Daniel Francis

Reading the National Narrative

Relief Stiffs and Straw-Pushes

May 10, 2018

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While preparing to set sail (see below) I've been reading a fascinating account of daily life in the Depression-era government work camps established by the Department of Defence to get single, jobless men off the streets. The book, edited by Peter Neary, collects the correspondence of Alan Collier, a Toronto-born artist who travelled west in search of work in 1934 and ended up in one of the camps. Most of the letters are written to his girlfriend, Ruth Brown, back in Ontario. Collier was middle-class and well educated so his take on the camps is not typical, which is partly what gives the collection its interest.

You can read my response to the book at The Ormsby Review.

May 4, 2018

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This space has been quiet of late while I packed up the house I lived in with my family for thirty years and moved to a new base of operations. Buying, selling, moving: stressful times. But they are behind us now.

To celebrate, we are going on a cruise. An outfit called Uncruise Adventures has invited me to be on-board...

March 11, 2018

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Nice to see the City of Vancouver honouring the memory of Helena Gutteridge last week to mark International Women's Day. Gutteridge was an early labour activist and suffragist who in 1937 became the first woman elected to city council.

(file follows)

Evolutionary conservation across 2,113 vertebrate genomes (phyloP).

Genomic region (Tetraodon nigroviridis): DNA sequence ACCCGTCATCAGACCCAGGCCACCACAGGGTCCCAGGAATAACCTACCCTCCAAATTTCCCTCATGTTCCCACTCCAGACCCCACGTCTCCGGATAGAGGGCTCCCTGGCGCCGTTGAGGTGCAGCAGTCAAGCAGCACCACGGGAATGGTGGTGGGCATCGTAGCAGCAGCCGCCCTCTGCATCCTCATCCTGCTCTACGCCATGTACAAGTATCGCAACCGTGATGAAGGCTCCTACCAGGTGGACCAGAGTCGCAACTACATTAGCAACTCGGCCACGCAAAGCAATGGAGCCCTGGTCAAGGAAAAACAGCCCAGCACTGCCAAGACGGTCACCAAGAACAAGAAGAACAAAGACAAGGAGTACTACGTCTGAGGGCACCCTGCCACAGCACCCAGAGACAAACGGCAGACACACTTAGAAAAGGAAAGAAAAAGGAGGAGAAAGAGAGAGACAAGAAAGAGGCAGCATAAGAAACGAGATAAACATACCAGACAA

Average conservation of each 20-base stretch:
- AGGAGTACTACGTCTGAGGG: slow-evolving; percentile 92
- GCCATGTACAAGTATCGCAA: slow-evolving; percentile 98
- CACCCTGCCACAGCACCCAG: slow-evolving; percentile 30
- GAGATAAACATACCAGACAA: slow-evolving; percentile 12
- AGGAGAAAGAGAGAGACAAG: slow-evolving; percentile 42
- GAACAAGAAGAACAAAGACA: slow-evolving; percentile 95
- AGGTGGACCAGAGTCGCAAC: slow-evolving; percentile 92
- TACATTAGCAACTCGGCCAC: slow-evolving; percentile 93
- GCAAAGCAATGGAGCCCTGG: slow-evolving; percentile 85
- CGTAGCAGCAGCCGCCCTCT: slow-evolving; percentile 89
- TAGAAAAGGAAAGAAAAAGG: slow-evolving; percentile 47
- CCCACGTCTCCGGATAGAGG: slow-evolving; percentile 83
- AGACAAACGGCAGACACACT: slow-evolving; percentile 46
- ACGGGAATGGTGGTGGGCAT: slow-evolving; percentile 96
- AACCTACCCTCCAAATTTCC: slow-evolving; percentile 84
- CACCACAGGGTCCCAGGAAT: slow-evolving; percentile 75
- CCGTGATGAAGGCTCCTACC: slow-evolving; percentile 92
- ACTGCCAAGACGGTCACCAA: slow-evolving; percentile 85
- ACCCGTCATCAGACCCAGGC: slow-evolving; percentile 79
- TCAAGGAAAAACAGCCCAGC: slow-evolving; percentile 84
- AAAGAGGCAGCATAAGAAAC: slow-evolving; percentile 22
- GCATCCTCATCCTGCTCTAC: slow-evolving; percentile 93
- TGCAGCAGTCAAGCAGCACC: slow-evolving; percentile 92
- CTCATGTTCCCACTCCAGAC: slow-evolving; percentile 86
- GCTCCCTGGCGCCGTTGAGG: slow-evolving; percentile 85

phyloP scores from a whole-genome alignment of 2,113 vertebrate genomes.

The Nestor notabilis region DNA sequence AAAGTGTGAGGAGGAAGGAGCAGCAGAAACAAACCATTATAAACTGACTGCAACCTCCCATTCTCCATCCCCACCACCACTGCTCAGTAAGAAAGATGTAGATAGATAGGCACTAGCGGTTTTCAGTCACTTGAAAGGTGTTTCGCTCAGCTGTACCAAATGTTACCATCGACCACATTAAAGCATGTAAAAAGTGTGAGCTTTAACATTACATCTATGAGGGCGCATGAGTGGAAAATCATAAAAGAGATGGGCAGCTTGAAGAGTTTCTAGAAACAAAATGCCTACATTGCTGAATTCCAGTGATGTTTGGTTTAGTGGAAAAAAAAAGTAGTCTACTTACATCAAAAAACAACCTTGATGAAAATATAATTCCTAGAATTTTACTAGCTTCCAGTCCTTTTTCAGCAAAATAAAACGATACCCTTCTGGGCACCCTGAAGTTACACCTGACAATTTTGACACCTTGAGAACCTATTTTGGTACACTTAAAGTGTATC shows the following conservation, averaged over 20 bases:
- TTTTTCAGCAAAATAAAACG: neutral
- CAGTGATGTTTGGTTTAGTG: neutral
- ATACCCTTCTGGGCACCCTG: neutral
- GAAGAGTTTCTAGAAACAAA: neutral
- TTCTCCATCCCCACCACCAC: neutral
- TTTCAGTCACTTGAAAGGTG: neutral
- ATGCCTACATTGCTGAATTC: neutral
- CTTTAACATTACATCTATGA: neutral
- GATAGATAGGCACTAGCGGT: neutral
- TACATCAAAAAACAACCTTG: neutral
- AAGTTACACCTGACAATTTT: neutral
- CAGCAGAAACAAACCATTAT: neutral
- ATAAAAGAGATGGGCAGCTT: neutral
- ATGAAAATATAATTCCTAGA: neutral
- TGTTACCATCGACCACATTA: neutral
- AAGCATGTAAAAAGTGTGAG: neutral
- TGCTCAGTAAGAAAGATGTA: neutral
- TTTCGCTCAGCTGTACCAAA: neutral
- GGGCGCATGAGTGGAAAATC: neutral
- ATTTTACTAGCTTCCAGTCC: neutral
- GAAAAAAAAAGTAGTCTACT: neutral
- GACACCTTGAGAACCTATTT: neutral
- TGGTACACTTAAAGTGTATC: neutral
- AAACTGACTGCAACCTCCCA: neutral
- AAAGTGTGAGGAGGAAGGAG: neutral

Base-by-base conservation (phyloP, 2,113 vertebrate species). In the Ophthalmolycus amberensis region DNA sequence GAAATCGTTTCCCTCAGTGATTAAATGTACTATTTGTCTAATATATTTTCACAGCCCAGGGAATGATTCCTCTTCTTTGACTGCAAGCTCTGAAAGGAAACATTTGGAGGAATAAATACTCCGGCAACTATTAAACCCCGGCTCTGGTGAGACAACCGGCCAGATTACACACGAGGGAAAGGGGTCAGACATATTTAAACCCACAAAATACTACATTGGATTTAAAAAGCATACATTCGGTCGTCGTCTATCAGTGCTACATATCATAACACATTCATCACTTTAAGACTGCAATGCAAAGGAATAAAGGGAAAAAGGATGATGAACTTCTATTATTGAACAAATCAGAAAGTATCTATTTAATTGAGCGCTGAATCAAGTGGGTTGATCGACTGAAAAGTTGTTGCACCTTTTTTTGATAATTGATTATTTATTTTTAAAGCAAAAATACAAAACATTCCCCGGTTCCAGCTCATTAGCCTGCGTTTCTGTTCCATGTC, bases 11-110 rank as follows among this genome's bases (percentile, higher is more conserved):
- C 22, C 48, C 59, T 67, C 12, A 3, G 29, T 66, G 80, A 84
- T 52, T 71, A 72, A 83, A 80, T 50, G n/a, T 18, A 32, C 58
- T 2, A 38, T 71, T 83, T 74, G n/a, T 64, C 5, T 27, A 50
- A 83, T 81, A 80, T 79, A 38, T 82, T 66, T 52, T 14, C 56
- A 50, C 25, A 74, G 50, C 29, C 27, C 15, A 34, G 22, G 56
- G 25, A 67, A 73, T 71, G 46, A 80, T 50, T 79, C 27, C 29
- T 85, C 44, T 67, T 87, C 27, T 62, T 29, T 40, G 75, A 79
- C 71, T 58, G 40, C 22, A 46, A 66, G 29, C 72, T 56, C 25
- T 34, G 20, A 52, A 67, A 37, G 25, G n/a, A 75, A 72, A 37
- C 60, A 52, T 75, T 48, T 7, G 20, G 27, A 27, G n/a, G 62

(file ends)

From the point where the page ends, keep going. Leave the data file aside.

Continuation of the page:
Equally...

March 8, 2018

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The death of Roger Bannister last week got me thinking about Bill Parnell (that's him in the above photo).

Bannister, of course, was the legendary runner who broke the 4-minute mile barrier in 1954, then won the famous “Miracle Mile” at the Empire/Commonwealth Games in Vancouver when he and John Landy both finished the race is less than four minutes.

It is an...

March 7, 2018

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This is a scale model of a squatter's shack made by the artist Ken Lum as part of his installation "From shangri-la to shangri-la". It is located by the water at the Maplewood Flats Conservation Area in North Vancouver and evokes the squatting lifestyle that once flourished around the edges of Burrard Inlet.

In Vancouver, the squatter's cabin should be as iconic a...

February 26, 2018

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No one would ever claim that Vancouver is the birthplace of jazz. New Orleans usually gets that honour. But it is worth pointing out that Vancouverites were exposed remarkably early to that most American of musical forms.

Pictured above is the Patricia Hotel on East Hastings near Main (Courtesy City of Vancouver Archives AM1535-: CVA 99-187). Built just...

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